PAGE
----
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It’s a pleasure to be here at another Wellington Chamber of Commerce event, and thank you to PwC for hosting us this morning.

Wellington is a thriving and culturally vibrant city. It has a reputation for being open-minded, with a smart and diverse business community.

It’s a city that appreciates and values diversity and inclusion — it should be no different when it comes to employment.

The employment of all New Zealanders is a priority for the National Government.

Employing disabled people is an important part of this, and one of my top priorities as Minister for Disability Issues. 

We know the value of having a job, whether you’re disabled or not. Yes, work provides economic independence, but it’s not just about money; it also improves well-being. 

Work helps us build a better future ourselves, our families, and it connect us to our community. 

Here’s some numbers that may surprise you, 24 per cent of New Zealanders, or 1.1 million people, identify as disabled.

An estimated five per cent of New Zealanders — that’s 242,000 people — suffer from disabling depression or anxiety, and many more experience mental illness in one form or another.

In the 2013 Disability Survey, 62 per cent of disabled people who weren’t in work said they wanted to be.  Yet we know the rate of unemployment for people with a disability is 50 per cent higher than the unemployment rate of the total workforce.

There’s a large untapped talent pool of people who want to work, are ready to work and need very little support to do so.

Most disabled people don’t need anything different to perform their job.

For the approximately 10 per cent of disabled people that do need modifications to their work area or support equipment, the Government may be able to provide assistance.

Modification Grants are available from Work & Income, together with a range of other targeted services.

I’ll talk about that in a bit more detail shortly.


Disability Confident campaign: 

The Disability Confident campaign arose out of conversations I had with employers about the need for practical tools and information to hire and retain disabled people.

The campaign is a partnership between the Government and the private sector to give employers like yourselves the confidence to employ disabled people.

Together, we can create a positive and open work culture, and make a difference to your businesses and your communities.

Most employers know that to build and sustain business growth they need a talented, committed, engaged and diverse workforce. 

And because one in four New Zealanders have some form of disability, it’s easy to see that disabled people are also a large portion of any business’ customer base.

It’s therefore a smart business move to have a diverse workforce that can relate to customers and understand their needs.

Having a diverse workforce makes a brand stronger, it gives a business diverse perspectives, and a greater variety of solutions to problems in service, sourcing, and allocation of resources.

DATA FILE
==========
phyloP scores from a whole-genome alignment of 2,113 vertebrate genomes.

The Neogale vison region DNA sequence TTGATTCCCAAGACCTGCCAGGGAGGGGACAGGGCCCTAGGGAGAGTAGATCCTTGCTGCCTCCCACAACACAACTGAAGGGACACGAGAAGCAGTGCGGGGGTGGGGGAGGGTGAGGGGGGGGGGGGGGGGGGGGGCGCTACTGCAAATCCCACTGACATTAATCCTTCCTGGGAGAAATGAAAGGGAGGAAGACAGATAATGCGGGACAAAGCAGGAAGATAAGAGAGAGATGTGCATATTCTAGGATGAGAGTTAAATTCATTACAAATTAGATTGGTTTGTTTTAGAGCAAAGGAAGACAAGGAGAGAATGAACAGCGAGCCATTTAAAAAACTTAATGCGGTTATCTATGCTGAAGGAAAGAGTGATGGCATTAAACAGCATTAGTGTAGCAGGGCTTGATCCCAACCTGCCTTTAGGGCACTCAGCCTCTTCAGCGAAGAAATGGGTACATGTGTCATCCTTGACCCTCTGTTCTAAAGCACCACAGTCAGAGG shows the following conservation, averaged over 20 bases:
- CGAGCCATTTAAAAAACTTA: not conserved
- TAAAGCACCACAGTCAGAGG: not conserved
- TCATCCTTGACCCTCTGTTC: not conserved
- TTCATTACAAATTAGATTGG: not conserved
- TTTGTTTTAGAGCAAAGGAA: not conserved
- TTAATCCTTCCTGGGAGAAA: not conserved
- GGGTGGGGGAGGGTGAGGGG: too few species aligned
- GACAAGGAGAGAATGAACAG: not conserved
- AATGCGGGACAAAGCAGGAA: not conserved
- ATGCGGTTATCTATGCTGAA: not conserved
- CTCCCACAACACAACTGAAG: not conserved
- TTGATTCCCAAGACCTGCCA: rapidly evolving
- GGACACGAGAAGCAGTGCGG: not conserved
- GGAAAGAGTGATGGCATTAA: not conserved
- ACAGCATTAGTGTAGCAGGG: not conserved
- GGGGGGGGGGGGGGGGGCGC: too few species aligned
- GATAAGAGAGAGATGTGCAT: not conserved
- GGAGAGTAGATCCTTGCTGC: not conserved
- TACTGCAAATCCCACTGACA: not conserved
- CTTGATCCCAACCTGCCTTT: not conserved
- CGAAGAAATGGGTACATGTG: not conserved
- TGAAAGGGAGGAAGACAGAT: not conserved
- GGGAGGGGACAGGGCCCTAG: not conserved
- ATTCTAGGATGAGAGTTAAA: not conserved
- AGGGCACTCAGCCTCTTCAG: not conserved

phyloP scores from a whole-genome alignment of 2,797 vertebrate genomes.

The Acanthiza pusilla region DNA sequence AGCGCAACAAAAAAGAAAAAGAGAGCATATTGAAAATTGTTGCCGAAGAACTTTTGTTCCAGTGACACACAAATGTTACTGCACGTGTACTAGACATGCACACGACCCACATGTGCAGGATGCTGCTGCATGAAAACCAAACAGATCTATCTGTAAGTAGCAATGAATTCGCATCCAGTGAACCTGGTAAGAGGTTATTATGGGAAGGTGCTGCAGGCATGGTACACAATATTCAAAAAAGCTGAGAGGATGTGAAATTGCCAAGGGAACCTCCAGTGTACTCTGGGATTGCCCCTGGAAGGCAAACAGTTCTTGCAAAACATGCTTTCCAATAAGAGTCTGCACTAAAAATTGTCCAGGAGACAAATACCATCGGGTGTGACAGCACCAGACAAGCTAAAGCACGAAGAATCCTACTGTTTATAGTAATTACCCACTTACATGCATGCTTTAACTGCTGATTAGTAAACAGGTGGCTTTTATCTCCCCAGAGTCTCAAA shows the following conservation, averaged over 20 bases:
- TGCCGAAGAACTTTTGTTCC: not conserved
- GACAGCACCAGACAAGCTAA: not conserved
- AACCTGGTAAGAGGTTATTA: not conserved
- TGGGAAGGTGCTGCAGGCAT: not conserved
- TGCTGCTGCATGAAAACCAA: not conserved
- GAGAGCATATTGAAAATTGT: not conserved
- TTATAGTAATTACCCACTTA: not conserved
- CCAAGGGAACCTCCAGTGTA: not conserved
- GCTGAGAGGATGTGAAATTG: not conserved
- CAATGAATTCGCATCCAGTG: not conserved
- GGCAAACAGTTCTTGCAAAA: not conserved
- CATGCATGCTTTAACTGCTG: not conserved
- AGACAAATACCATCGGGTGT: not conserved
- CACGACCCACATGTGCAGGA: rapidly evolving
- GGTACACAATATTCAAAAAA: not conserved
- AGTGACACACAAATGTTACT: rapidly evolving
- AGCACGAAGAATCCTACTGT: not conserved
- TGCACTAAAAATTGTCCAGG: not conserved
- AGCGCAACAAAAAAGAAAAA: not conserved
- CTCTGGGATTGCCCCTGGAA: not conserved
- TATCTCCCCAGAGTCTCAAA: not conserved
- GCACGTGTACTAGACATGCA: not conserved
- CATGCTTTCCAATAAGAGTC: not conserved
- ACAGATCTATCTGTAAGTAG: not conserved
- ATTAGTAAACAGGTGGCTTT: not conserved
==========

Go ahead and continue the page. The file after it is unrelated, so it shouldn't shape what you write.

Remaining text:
This in turn makes a business more flexible and adaptable — a crucial skill in these changing times.  It also creates a drive towards higher productivity, as all employees are inspired to perform to their highest ability.

Z Energy and AccorHotels are both successful employers focused on growing a diverse workforce.

AccorHotels, a French multinational hotels group with branches all over the world, including four locations in Wellington, has a focus on including disabled people in its workforce.

Sarah Keenan, AccorHotels’ Regional Learning and Development Manager, is here today. I encourage you to have a chat to Sarah about the many benefits of hiring a diverse workforce, including disabled people.

The businesses that want to become disability confident now, the trailblazers like you here this morning, will not only gain access to a talented group of dedicated employees, but will also be able to shape things to come in this space; creating and seizing the opportunities offered by a changing global market with consumers from all over the world and all walks of life, including disabled people. 

AccorHotels and many international businesses think it’s a smart business move to employ and retain disabled people in their workforce, and so do I.


Practical and useful information:

Before entering politics, I too worked in business, so I know the importance of having practical, easily accessible information. 

Everything you need to know can be found by either visiting the Disability Confident campaign website, by calling the Employers Advice line or by contacting one of the MSD offices throughout the Wellington region.

The Disability Confident website —[i] — has information on how to employ disabled staff, meet their needs, the benefits to business, and what free services and assistance are available when hiring disabled people.

The Employer Advice Line is, as the name suggests, a dedicated advice line for employers to ask questions, and seek advice and guidance when hiring or supporting disabled employees. 

Experienced organisations such as Work and Income and Workbridge are also available to match the right person to the right job, as well as support new employees settling in at work.


Closing remarks and thanks: 

As business people and as employers, you have the ability to make a huge difference in the lives of disabled people, your communities, and your bottom line. 

You have the opportunity to increase the skills and diversity of your workforce and future proof your business approach.

And the Government is here to help you achieve that.


Thank you.

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